of armed madmen, and fools
playing like drunken gods
for gold stars and party hats
and our lives.

Let me caress your nipples
gently, a touch that resonates
deep into your body. Close your eyes.
Ignore the strident ravings
distracting you from my body
and hold me; hold me.

Forrest Curo
maybe 1982(?)

Saturday, January 20, 2007

Nuff of All That

I'm tired of old Saddam just hanging around here. What's that boy in the White House been up to since then? I think I might just die of boredom before he kills us all. But it wouldn't make me happier if we hung him too, and the gang he rode in with. Better I should go to the zoo and watch monkeys.

Blessed are the fools, for we grow hardened to embarrassment and feel free to blather out truth.

In the Main Ring of this circus, we have the monkey show. Some people look on uncomprehendingly as the monkeys cleverly pick pockets and rip out throats; others wonder if they should be worried; are these critters going to get loose and do us harm out here in the audience? It's all just fuss.

Yes, the Wrath is loosed on our world; the fact that we can take this show seriously is just more evidence of our condition. "Pay no attention to Caesar; Caesar doesn't have the faintest notion what's really going on" says Bokonon, Kurt Vonnegut's holy false prophet in the jungle. Who calls himself a liar, but got that one right.

We are organs of God's pleasure, folks. (Quakers might rather think of ourselves as God's work-callused hands, but trying too hard just makes us twitch. And some people consider themselves born to lie about and be caressed, but that's not the sort of organs we are...) Martin Buber quotes the Hassidim about a man who keeps all the commandments, but has no yearning... He is admitted to Paradise, but doesn't care much for that, either. After awhile he says something like "Paradise, so what?" and they kick him out. I say that's not a punishment, but a mercy. Now he can yearn for Paradise.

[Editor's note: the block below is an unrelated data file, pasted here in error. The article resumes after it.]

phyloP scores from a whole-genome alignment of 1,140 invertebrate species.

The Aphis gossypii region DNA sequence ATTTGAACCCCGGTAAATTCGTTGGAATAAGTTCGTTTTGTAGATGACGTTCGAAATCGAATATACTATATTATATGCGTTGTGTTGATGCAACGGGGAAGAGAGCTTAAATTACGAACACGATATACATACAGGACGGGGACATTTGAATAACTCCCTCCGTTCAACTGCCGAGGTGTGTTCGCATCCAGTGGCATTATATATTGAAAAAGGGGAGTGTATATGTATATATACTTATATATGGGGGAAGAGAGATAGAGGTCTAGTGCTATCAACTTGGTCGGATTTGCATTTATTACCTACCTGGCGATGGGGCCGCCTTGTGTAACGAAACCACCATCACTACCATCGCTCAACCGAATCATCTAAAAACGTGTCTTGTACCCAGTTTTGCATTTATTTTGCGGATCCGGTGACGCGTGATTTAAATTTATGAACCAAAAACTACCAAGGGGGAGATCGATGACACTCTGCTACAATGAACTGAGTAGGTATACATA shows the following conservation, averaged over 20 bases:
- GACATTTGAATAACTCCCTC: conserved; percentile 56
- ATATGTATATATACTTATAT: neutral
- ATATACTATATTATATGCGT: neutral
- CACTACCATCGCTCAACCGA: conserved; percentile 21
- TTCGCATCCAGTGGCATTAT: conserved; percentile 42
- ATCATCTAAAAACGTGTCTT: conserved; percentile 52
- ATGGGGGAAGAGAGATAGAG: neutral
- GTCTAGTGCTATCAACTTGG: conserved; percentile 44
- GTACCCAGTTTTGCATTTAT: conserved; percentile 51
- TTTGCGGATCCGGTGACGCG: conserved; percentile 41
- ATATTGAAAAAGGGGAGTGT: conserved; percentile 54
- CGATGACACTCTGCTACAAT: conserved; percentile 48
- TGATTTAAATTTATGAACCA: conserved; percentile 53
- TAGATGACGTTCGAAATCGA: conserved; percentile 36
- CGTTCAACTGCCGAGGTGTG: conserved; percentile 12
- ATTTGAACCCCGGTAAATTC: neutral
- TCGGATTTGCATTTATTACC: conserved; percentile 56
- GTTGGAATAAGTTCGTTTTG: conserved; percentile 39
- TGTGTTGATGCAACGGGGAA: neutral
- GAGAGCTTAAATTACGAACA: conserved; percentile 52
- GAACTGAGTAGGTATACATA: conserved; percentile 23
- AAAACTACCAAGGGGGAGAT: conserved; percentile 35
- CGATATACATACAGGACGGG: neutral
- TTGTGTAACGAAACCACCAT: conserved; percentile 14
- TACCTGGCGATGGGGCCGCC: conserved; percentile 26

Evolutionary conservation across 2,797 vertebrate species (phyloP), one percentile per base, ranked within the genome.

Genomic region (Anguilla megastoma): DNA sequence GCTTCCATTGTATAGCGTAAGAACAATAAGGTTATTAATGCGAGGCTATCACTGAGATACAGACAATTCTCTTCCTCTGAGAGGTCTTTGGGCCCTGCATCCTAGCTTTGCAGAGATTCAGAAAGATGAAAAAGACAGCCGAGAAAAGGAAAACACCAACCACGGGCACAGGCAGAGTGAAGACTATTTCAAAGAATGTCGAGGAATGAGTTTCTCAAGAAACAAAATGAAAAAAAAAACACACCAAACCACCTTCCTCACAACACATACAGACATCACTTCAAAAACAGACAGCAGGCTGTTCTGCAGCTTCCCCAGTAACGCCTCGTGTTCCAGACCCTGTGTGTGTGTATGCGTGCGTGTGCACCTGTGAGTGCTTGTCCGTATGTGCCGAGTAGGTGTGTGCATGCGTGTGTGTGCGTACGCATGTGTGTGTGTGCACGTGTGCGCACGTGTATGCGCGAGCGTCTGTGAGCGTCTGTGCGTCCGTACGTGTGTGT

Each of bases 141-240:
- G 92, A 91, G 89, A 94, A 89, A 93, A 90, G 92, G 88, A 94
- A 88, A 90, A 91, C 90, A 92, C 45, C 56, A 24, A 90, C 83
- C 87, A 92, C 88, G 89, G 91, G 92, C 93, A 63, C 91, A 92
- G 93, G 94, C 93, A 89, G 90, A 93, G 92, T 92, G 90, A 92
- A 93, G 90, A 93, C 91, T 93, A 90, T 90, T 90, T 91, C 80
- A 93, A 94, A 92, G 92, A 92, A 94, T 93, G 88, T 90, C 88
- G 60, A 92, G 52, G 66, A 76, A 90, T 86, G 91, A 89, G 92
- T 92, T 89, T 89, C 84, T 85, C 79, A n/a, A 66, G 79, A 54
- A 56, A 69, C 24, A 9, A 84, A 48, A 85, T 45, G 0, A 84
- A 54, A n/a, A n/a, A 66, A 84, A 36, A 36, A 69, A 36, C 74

Each of us is God telling himself a story. Let's make that a story about waking up and looking truth in the face. (If you think you can't face it, you're just scaring yourself with somebody's false notions.) The real truth is God. It's bewildering; it can be overwhelming (if you like) but there's more of this truth in a quiet voice than in a nuclear bomb. We've had enough horror flicks on this planet.

We don't have to be a hero; we don't have to save the planet; we just have to look truth in the face. It'll tell us what comes next...

Monday, January 01, 2007

For Saddam

little man!

Strutting in a
djinn's palace on
a slippery heap,

of ruthlessness,

Photos with
American satraps--winks
and handshakes.
You were smarter
than them but

you never understood
your place.

Saddam, you married a
whore. Beware
the dagger in
your nuptual bed;
you should have known.

But you've had time,
since, to see
the other side
of atrocity.
Did you learn wisdom?

He should have given you
your knife fight:
some recognition of
your underlying

but he never will
and that's the most
significant difference
between you.

Forrest Curo, December 31 2006